I wasn’t a great writer when I started at CBC, but a half million people were tuning in to the show I was working on, so I had no choice – I had to get better. And it’s a good thing I did, because (A) I got to keep my job, and (B) when a good idea for a novel finally occurred to me, I had enough writing experience to write it half decently…

writing floating island story

That’s me, working on my second book, which I’m hoping will get published in another year or two. Some days I’m not so sure, though. Even though I’ve been writing for years, my first drafts always look like crap. Here’s a page I worked on last night:

Copy of rewrite - floating island

I rewrote my first novel 11 times. I expect my second will take at least as much work, if not more.

Happily, with every rewrite, the story gets better. And it’s always worth it when you cross the finish line. (YESSSSS! Managed to sneak in a running reference after all!)

first copy of Ultra

Remember: You don’t have to be great to start.  But you have to start to be great.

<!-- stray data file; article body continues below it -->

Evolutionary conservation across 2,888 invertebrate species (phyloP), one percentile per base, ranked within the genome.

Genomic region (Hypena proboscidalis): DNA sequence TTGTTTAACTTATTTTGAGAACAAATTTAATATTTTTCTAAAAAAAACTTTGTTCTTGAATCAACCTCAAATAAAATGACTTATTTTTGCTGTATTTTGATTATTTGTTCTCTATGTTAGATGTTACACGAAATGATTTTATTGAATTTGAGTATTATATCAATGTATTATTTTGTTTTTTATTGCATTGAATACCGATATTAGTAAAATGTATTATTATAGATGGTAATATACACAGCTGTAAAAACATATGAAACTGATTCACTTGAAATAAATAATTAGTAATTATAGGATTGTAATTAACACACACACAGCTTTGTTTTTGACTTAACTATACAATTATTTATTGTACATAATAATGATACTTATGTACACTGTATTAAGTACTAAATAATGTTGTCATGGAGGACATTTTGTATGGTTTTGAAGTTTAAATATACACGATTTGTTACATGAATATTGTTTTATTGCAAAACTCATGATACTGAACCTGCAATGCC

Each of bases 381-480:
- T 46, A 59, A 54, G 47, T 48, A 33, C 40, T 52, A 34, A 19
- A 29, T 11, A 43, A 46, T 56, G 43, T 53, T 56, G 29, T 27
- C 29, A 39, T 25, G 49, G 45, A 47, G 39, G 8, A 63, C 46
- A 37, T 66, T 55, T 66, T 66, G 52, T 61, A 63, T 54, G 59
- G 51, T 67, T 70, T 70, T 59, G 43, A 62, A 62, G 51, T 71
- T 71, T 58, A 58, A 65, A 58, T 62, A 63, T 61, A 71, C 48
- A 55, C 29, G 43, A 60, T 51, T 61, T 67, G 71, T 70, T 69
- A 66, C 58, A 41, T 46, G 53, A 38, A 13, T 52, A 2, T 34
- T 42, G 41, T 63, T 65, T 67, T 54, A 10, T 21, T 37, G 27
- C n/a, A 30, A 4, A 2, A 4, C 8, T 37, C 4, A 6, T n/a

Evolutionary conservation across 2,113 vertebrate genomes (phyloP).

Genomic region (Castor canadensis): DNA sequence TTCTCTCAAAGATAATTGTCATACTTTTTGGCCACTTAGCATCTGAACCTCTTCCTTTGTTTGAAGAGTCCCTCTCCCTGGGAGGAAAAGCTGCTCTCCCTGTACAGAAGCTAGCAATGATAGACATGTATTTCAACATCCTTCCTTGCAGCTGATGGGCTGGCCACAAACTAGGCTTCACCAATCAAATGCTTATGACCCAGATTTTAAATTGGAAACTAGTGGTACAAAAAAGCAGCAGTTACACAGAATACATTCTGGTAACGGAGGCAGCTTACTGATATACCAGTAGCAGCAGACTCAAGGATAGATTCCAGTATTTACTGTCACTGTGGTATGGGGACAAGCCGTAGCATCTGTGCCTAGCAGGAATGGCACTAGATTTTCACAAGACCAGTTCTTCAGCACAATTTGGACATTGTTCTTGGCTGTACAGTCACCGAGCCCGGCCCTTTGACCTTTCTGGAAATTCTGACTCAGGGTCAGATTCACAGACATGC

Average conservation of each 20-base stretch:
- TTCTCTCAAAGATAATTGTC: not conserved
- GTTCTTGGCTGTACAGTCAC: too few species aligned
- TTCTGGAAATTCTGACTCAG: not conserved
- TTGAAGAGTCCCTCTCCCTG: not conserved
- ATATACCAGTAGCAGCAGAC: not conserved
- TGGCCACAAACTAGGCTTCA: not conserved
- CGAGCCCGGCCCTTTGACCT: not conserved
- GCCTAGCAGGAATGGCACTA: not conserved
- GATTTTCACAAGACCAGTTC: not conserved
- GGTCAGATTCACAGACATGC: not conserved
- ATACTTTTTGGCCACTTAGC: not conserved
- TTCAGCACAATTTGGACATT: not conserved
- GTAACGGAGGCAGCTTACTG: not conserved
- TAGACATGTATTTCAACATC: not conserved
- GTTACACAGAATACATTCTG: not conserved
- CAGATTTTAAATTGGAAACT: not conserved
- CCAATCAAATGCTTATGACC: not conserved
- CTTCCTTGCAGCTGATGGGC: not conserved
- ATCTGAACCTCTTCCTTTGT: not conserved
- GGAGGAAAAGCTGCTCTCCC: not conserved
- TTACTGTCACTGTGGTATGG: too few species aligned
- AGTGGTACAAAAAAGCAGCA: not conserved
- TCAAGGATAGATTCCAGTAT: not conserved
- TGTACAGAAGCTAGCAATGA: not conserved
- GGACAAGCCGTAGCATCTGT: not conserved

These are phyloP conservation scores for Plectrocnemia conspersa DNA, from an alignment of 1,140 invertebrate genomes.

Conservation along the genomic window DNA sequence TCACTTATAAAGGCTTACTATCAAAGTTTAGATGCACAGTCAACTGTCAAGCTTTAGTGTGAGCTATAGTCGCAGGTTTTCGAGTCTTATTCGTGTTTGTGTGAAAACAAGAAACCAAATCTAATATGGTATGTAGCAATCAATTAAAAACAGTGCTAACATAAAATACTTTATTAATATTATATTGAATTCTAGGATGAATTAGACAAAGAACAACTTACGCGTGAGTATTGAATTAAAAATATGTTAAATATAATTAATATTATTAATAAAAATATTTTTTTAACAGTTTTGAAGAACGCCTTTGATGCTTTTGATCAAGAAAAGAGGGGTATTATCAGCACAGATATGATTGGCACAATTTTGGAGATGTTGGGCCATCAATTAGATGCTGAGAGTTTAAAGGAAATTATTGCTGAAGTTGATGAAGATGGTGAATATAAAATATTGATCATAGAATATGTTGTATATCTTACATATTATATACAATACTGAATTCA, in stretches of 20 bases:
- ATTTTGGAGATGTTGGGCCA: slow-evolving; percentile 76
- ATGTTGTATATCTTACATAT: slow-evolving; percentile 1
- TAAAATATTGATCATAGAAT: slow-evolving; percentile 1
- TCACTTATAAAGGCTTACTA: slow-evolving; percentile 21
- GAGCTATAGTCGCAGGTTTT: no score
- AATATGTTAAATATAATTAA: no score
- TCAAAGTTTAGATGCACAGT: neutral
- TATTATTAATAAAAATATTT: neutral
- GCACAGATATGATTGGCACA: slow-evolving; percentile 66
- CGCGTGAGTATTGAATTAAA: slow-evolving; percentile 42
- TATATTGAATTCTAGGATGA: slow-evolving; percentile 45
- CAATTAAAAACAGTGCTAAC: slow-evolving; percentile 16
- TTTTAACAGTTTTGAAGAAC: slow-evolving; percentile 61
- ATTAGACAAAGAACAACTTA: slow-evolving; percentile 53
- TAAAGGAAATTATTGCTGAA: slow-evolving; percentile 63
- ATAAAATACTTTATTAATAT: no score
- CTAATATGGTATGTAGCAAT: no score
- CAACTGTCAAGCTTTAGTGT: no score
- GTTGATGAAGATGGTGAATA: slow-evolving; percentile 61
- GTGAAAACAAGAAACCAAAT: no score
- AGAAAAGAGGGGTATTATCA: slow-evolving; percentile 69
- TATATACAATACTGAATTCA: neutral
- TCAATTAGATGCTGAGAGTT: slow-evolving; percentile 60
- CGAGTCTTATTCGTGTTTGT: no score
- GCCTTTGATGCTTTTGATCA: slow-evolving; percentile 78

What Maurice Sendak Taught Me

What’s the best thing about being an author?  Signing books for kids.

It’s not enough to just sign your name. Not for me, anyway. I like to write special messages. If I’ve got time, I’ll write a personalized note for each individual reader.

I do this because, years ago, I interviewed Maurice Sendak for a radio show I was producing. After our chat, he was kind enough to sign a copy of “Where the Wild Things Are” for me. Only, he didn’t just sign his name.  He spent five minutes drawing three of his beloved monsters, waving to me from the title page.

I’m no Sendak, but I still believe in giving people more than just a lousy autograph. So I write little messages like this:

my autograph - you are faster 2

I’m a walking fortune cookie, I know.

Here’s my favourite.  I’ve only written this in one or two books so far:

my autograph - coupon 1

I have no idea who wound up getting that copy of the book. I hope he or she drops me a line sometime. I’d really love to go for that jog.

Last week, after speaking to a class of kids in grades 5 and 6 (my second favourite thing in the world is going into classrooms and telling kids about running 100 mile races and making their dreams come true), all the kids wanted my autograph. Huge thrill! Some of the kids had copies of my book, but quite a few didn’t. So I wound up signing not only copies of Ultra, but also math notebooks, agendas, even post-it notes.